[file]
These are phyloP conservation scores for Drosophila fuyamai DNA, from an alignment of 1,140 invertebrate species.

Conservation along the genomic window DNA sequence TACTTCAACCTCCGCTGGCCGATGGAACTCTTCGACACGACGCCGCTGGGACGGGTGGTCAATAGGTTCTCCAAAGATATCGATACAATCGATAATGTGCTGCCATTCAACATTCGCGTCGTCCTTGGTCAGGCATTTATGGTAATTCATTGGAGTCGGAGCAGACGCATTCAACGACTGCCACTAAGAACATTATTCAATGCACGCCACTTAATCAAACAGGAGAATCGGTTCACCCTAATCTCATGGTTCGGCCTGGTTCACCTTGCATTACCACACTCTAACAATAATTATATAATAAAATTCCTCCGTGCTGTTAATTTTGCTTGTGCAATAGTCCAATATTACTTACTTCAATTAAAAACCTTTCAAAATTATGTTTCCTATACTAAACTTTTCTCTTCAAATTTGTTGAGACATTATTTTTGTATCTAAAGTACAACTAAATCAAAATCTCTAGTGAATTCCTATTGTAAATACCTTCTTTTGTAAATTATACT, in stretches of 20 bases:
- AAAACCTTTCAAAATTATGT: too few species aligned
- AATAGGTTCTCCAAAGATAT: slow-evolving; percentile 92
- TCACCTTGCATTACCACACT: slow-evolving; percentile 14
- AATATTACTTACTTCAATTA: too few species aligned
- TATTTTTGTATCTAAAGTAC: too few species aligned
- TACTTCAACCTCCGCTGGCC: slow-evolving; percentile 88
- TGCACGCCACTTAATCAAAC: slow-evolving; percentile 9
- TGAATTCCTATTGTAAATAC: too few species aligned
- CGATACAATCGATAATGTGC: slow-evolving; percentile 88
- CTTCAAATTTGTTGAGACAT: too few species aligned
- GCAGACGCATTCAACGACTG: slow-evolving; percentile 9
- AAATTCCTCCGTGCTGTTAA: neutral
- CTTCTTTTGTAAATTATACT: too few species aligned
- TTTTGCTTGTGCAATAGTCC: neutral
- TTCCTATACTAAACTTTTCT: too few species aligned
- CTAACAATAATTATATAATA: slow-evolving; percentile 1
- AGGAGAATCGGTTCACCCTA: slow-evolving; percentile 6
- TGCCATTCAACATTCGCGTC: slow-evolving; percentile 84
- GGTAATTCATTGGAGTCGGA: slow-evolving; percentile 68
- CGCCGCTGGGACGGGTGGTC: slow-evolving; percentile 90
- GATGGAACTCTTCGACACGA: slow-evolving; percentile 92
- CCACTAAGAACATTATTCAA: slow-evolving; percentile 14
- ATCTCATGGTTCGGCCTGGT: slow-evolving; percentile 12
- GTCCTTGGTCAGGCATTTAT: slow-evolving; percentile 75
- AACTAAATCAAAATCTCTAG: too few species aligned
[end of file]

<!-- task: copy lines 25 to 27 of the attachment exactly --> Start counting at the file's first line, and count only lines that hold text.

- ATCTCATGGTTCGGCCTGGT: slow-evolving; percentile 12
- GTCCTTGGTCAGGCATTTAT: slow-evolving; percentile 75
- AACTAAATCAAAATCTCTAG: too few species aligned